Force Structure

Army Is Integrating Active and Reserve Combat Forces, but Challenges Remain Gao ID: NSIAD-00-162 July 18, 2000

The majority of the U.S. Army's forces reside in the Army National Guard and the U.S. Army Reserve. Until March 2000, when an Army National Guard combat division assumed headquarters responsibilities in Bosnia for the first time, most reserve forces deployed with active forces came from support, not combat, units. Integration affects the Army in a several of ways. It adds to the Army's total costs, due in part to increased personnel costs and increased transportation costs for integrated training. It also creates new force structure requirements, which could increase significantly as the integration effort creates more new units and increases the number of positions in existing units. In addition, integration generally increases the time that personnel must spend away from home, including time spent training. It could reduce the Army's risk in executing the national military strategy in the long term by increasing the training and readiness levels of all forces. Although the Army's piecemeal efforts are increasing the integration of active and reserve combat forces, the Army cannot precisely measure or fully evaluate the effects and effectiveness of those efforts because it has no clearly defined goal for fully integrating active and reserve forces, has no overall plan to guide its efforts, and has not collected data to measure or determine an acceptable cost of integration.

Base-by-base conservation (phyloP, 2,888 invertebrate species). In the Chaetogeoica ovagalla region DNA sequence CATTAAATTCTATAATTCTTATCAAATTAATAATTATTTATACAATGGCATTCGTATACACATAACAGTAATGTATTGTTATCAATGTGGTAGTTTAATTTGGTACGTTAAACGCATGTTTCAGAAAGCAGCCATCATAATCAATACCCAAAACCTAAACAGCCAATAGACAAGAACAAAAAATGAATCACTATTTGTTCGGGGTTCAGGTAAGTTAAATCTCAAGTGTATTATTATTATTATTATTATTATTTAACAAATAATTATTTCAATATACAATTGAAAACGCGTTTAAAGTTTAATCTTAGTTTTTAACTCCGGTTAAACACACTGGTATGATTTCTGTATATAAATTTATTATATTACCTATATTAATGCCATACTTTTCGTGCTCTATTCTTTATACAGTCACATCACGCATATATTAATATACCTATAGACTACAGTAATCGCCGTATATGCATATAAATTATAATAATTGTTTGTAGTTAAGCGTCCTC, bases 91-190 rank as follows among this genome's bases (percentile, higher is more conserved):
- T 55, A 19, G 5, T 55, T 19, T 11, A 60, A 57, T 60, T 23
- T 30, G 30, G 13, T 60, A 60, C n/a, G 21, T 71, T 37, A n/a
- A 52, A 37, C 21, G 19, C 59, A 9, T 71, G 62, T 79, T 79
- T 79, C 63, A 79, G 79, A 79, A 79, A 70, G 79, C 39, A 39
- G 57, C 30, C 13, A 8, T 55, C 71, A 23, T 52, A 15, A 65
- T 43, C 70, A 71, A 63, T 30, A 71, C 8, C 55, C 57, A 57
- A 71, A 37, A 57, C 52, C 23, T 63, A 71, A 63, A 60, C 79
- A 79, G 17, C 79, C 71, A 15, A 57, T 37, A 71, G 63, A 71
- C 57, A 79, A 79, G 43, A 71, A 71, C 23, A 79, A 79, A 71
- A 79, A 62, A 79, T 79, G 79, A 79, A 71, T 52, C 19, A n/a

GAO noted that: (1) integration adds to the Army's total costs; (2) due to their part-time status, reserve forces are less costly to maintain than their active counterparts, but integration raises the Army's total personnel costs when reservists deploy to peacekeeping missions and are paid for more than 39 days of service; (3) integration also increases transportation costs, as active or reserve forces travel to participate in integrated training; (4) since the Army is implementing integration in a piecemeal fashion, it has not collected comprehensive figures to measure the cost of integration, has not established cost goals, and has not determined what cost increases would be acceptable to achieve a totally integrated force; (5) integration creates new force structure requirements, as new units are established and the numbers of positions within existing units increase; (6) these new requirements have been small, and the Army has reduced requirements in other areas to compensate for these new requirements; (7) however, as integration and the roles of the reserves increase, new requirements could grow significantly, and the Army would have to make major force structure adjustments to maintain its authorized force structure level; (8) none of the Army's integration plans discuss the current operational environment, in which the Army is short on the forces it needs to conduct two major theater wars, while its personnel level remains constant; (9) nor do these plans set forth evaluation strategies that would enable the Army to assess whether reserve forces are properly structured to carry out new roles; (10) integration generally increases the time personnel must spend away from home; (11) as deployment requirements shift, some active forces spend less time away from home, while reservists spend more time deployed away from home; (12) the Army has yet to assess fully the effects of integration on the time personnel spend away from home or on retention; (13) integration could reduce the Army's risk in executing the national military strategy in the long term by increasing the training and readiness levels of both active and reserve forces; (14) however, National Guard wartime support to active forces may not be as strong as expected; (15) without clearly established goals for its overall integration efforts, the Army will have difficulty measuring progress toward its objective of a fully integrated force; and (16) integration initiatives may even run counter to other major Army objectives such as ensuring that first-to-fight combat divisions are filled with qualified personnel (such as medics).


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